Pressing On: Sin Boldly.

The following is a guest post by Tyler Recker.

“Be a sinner and sin boldly,  but believe and rejoice in Christ even more boldly, for he is victorious over sin, death, and the world.” -Martin Luther

Shocking… What did he mean?

I was supposed to lead a little devotion in one of my Bible college classes where I had intended to plead with the other men and women in my class to see the Cross as the means of all of our salvation: our justification (the initial conversion), our sanctification (the lifelong process of growing closer to Jesus), and our glorification (the triumphant ending where we get to go be with Jesus). Unfortunately, the professor changed our usual way of doing things.

For far too long in the South, Protestants have defended the doctrine of Salvation by Faith vehemently, while minimizing “salvation” to refer to justification alone. A more holistic view of salvation includes justification, sanctification, and glorification all as being accomplished by the Cross.

In other words (setting theological jargon aside), for too long, we have viewed the work of Christ on the Cross as the object of our faith for entering the Christian life, and not for living out the Christian life. So, we pray the prayer and believe the Gospel to start the life, and then, like the “foolish Galatians”, fall into works-based way of thinking soon after. Salvation is all accomplished for us by the Cross, and not by works.

Wayne Grudem offers a helpful visual for understanding salvation that I have quite roughly recreated.

Biblically, we are born in sin (Eph. 2, Rom. 1), so the often repeated “I’ve been a Christian all my life” is really quite heretical (see the heresy called Pelagianism). As non-believers, everything that we do is clouded in sin (Romans 14:31). However, at the moment of faith, when we are regenerated by the Spirit of God, we become “a new creation” (2 Corinthians 5:17) and our “heart of stone” becomes “a heart of flesh” (Ezekiel 36:26), and we are “no longer slaves to sin” (Romans 6:17-18), hence the jump depicted on the visual.

Thus begins the lifelong process of sanctification (growing more and more like Jesus). In the short-term, we have ups and downs, but the long term view of the person who is genuinely saved shows progress. Biblically, there is no such thing as a saving faith that doesn’t affect the way you live (1 John, James 2). However, unlike the teaching that I grew up with, and unlike the implied position of many self-righteous we’ve all come in contact with, we never reach perfection in this life.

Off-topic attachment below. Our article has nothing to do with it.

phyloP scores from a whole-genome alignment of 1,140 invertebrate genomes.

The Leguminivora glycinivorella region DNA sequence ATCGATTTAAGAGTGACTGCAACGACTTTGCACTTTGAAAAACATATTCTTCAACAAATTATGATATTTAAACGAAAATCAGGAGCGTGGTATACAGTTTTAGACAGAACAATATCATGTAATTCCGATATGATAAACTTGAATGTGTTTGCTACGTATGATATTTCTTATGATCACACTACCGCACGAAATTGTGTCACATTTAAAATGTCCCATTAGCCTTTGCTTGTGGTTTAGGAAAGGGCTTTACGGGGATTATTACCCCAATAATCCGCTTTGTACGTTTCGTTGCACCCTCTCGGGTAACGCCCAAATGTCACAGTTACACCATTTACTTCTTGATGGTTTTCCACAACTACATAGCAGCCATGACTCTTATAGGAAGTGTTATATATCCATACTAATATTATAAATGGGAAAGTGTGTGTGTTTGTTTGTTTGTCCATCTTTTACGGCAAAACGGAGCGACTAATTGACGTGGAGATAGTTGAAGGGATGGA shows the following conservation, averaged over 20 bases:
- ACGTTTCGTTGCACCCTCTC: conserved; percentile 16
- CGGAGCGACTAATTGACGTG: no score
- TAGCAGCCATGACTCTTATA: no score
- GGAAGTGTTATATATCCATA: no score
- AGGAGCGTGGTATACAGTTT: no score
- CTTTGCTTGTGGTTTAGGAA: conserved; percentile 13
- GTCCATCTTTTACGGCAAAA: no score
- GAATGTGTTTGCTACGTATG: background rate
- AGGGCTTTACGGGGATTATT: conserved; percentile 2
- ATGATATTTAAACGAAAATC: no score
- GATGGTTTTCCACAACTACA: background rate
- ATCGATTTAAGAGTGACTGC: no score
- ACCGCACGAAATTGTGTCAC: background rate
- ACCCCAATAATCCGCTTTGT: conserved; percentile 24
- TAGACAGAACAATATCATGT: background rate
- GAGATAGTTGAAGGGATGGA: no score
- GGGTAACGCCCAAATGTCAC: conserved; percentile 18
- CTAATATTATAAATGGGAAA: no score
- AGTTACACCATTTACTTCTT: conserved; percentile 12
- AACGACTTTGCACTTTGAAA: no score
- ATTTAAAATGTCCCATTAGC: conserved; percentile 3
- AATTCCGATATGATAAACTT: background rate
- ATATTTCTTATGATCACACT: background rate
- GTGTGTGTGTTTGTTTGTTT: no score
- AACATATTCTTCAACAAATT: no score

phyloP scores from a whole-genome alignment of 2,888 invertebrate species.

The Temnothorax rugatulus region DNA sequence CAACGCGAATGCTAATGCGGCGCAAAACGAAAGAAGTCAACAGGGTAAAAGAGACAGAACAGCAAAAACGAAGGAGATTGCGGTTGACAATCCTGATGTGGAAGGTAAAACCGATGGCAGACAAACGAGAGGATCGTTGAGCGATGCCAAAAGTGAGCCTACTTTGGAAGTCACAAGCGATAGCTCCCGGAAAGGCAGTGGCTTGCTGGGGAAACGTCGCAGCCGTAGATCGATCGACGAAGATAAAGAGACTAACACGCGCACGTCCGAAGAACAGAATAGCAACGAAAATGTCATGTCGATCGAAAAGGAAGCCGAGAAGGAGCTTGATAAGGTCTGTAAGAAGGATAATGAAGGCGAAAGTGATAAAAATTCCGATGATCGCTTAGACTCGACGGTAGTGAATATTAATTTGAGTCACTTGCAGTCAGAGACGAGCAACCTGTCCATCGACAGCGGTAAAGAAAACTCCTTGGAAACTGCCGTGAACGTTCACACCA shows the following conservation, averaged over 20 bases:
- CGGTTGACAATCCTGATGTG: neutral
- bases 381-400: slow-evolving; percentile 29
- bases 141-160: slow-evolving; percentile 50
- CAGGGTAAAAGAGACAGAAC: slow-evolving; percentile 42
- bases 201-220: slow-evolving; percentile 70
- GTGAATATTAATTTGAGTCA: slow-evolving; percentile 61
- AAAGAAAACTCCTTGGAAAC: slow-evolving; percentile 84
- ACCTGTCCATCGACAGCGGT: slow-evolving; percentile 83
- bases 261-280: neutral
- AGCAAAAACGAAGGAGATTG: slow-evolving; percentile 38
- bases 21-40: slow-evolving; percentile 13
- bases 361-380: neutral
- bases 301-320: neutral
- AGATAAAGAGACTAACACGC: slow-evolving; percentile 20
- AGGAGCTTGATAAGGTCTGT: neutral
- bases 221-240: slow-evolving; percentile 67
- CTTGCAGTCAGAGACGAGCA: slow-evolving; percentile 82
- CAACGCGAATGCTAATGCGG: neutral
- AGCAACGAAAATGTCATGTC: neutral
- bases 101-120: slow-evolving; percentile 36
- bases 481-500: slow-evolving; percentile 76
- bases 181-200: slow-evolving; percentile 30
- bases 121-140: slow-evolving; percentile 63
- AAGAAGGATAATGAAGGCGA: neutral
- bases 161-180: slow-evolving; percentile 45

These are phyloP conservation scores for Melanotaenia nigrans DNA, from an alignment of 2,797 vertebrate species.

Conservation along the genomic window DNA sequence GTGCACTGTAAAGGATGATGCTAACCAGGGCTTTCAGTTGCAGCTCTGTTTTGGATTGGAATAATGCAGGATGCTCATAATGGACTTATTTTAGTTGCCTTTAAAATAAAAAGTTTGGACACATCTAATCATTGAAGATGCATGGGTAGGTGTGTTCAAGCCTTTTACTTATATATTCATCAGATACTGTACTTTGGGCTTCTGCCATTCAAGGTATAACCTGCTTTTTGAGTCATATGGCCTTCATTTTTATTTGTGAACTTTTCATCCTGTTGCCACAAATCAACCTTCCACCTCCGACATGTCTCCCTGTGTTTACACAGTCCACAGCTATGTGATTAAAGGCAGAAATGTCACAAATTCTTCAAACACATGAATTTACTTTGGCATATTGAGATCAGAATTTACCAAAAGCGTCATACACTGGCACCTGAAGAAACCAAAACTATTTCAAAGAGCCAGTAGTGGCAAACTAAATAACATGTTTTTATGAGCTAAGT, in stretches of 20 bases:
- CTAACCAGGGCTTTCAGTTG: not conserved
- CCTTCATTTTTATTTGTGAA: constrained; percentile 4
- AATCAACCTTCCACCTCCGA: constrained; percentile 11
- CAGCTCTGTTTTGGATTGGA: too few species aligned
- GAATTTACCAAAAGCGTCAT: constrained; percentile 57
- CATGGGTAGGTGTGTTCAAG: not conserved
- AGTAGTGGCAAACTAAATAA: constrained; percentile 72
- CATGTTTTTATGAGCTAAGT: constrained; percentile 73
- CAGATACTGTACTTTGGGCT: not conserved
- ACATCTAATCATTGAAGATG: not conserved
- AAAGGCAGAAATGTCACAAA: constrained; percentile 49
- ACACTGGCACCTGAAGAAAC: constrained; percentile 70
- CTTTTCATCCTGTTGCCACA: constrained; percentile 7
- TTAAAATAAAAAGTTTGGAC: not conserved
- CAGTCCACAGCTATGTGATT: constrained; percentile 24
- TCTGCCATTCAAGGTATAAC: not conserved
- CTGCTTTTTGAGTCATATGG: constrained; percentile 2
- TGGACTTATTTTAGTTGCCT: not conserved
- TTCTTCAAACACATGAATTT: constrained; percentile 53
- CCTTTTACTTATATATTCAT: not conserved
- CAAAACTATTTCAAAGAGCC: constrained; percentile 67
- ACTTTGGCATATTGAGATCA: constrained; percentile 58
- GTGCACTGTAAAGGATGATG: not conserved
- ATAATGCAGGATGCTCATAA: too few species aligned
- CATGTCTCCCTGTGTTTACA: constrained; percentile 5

It is not until the moment we die (or the moment Jesus comes back) that we are entirely free from the fleshly influence of sin, and are perfected.

To close with, I would like to share another helpful visual specifically dealing with the Sancatification process. (This visual I am stealing from Darrin Patrick of The Journey Church in St. Louis, Missouri. Again, this is roughly recreated and mildly adapted.)

The Christian life of growing is constantly one of realizing new layers of your own depravity (like peeling back layers of an onion). As we grow closer to Jesus, we realize that, for example, it’s not just that I behave badly towards others, but my heart motivations are evil. In other words, we are always worse off than we know.

Patrick says that this process is similar to a trampoline in that the more force you jump down with the more force you must bounce up with.

Because of the Cross.

True, our depravity goes deeper than we realize, but because of the Cross, we must recognize that His grace and power to save is always sufficient. Because of the Cross.  We must recognize that his Cross is more mighty than we know.

So, yes, we must recognize our own depravity (lest we become self-righteous), but we also must recognize the grace accomplished for us at the Cross (lest we wallow in sin in despair and depression).

Because of the Cross.

Not because you earned it, but because of the Cross.

That’s what Luther means:

“Be a sinner and sin boldly,  but believe and rejoice in Christ even more boldly, for he is victorious over sin, death, and the world.” -Martin Luther

He’s not prescribing that you sin. He is saying “when you recognize the reality that you are a sinner, recognize the reality that Christ is your savior even more.”

Because of the Cross.

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2 thoughts on “Pressing On: Sin Boldly.

  1. I think that sometimes the working out of our salvation feels like it should go faster because we are comparing ourselves to the outward appearance of other believers. We fail to rest in what God is calling us to live and the conviction that the Holy Spirit is bringing because we feel like we are failing if we do not meet some random standard, usually set by the general society we frequent.

    I have experienced the most amazing lesson from the Father in the last 4 years. I am a warty, messed up person. I must first own that in its ugly entirety before I can ever relinquish my failings to God for His Spirit to come and take its place. I have to learn to love the failing, broken me as Christ does; with eyes to the glory of God never the indulgence of sin.

  2. Pingback: Pressing On: Martyn Lloyd-Jones on the Ineffective Christian « Roots Run Deep

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